Blood, Sweat and Tears

by Anna Bailey

At the beginning of term, I was fortunate enough to be invited to the Royal Opera House to watch the dress rehearsal of Mozart’s darkest and perhaps most disturbing piece. Charting the exploits and eventual downfall of opera’s most notorious philanderer, I had high expectations for The Royal Opera House’s interpretation of Don Giovanni.
Before I begin, I must stress that this was foremost, a dress rehearsal, which was not without its imperfections. It is rare in an actual performance that members of the cast are unfamiliar with the set (predicting the speed and movement of the giant revolving wall proved a little too much for some singers – one hopes their heads were too full of top B flats to employ spontaneous spatial awareness). Nor is an actual performance accompanied by a steady ostinato of clicking from an orchestra of press cameras; or so the original score suggests. However, such unpolished moments were, of course, understandable in rehearsal, admitting an ‘insight view’ into that most inner of sanctums: the making of an opera.

The production itself is not new; it is rather a revival of a production first conceived at Covent Garden in 2002 by American director, Francesca Zambello.
Controversially at the time, Zambello described Don Giovanni as “a woman’s opera” – unusual for a story very heavily revolving around the escapades and sexual conquests of the infamous rake. The interpretation, however, seemed to me to be anything but feminine.

The production was beset by a sense of dark deterioration, almost too disturbingly visceral to be comfortable to watch. The revolving set consisted only of a huge curved wall, on one hand adorned in a hellish, decaying cage like structure, but equally dominated by a brash, ever watchful Virgin Mary.

The decrement extended further, to a very corporal and humanly primitive interpretation of decay; fitting for an opera exploring sex, death, and base human instinct. The hair of all male characters lies very long, and disgustingly slicked back at the crown with a greasiness that only Draco Malfoy could be proud of. Don Giovanni, too, appears on several occasions partially or fully naked, joyously clutching, in the final tableau, a naked female figure (having said that, my older associate was unimpressed by the amount of nudity in the production, preferring, apparently, the Bologna production, featuring an orchestra of bare-breasted ladies).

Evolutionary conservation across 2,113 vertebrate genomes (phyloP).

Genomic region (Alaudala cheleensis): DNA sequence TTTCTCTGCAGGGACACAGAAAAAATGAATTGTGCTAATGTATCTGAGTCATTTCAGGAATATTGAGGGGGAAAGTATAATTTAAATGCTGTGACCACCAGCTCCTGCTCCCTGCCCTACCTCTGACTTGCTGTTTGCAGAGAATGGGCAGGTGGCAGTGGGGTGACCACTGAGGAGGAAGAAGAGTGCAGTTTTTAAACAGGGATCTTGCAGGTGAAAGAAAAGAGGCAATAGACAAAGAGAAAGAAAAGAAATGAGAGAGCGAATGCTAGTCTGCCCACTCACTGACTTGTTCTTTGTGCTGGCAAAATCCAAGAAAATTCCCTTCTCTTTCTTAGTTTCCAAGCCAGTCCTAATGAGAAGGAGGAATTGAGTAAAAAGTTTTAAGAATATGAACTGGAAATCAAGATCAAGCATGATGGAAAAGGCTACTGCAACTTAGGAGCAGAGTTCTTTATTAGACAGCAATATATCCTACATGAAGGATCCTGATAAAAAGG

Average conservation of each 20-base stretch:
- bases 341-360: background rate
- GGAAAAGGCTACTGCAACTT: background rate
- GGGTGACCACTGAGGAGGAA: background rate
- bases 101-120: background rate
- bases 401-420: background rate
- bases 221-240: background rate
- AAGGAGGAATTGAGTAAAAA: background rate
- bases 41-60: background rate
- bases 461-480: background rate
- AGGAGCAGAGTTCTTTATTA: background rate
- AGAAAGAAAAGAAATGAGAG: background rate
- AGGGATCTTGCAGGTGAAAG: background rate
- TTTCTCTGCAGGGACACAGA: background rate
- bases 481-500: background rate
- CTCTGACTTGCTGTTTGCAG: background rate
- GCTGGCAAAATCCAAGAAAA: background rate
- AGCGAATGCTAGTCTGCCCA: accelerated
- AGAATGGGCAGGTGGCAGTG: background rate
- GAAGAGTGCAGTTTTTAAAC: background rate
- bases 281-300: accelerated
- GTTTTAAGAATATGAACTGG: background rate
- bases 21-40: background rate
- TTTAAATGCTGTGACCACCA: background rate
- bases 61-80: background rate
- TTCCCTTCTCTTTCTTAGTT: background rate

Constantinos Carydis directed the music with energy and finesse, bringing a delightful lift and sense excitement to the score, considering it was only a dress rehearsal. Supported by a very strong cast, Gerald Finley embraced the interpretation of a physically overpowering Don Giovanni, at one point climbing a swinging rope with the power and athleticism of a man half his age. The show, however, was undoubtedly stolen by Lorenzo Regazzo’s inept Leporello, providing an intelligent awareness of his humourous physicality.

I was impressed, but left disquieted and uncomfortable; the opera was by no means pleasant to watch. Nor was it particularly in keeping with Mozart’s notoriously easy-to-listen-to score, but my god, it was powerful, despite not achieving Zambello’s original vision of “a woman’s opera”.
Don Giovanni runs at the Royal Opera House from the 21st January – 29th February 2012.

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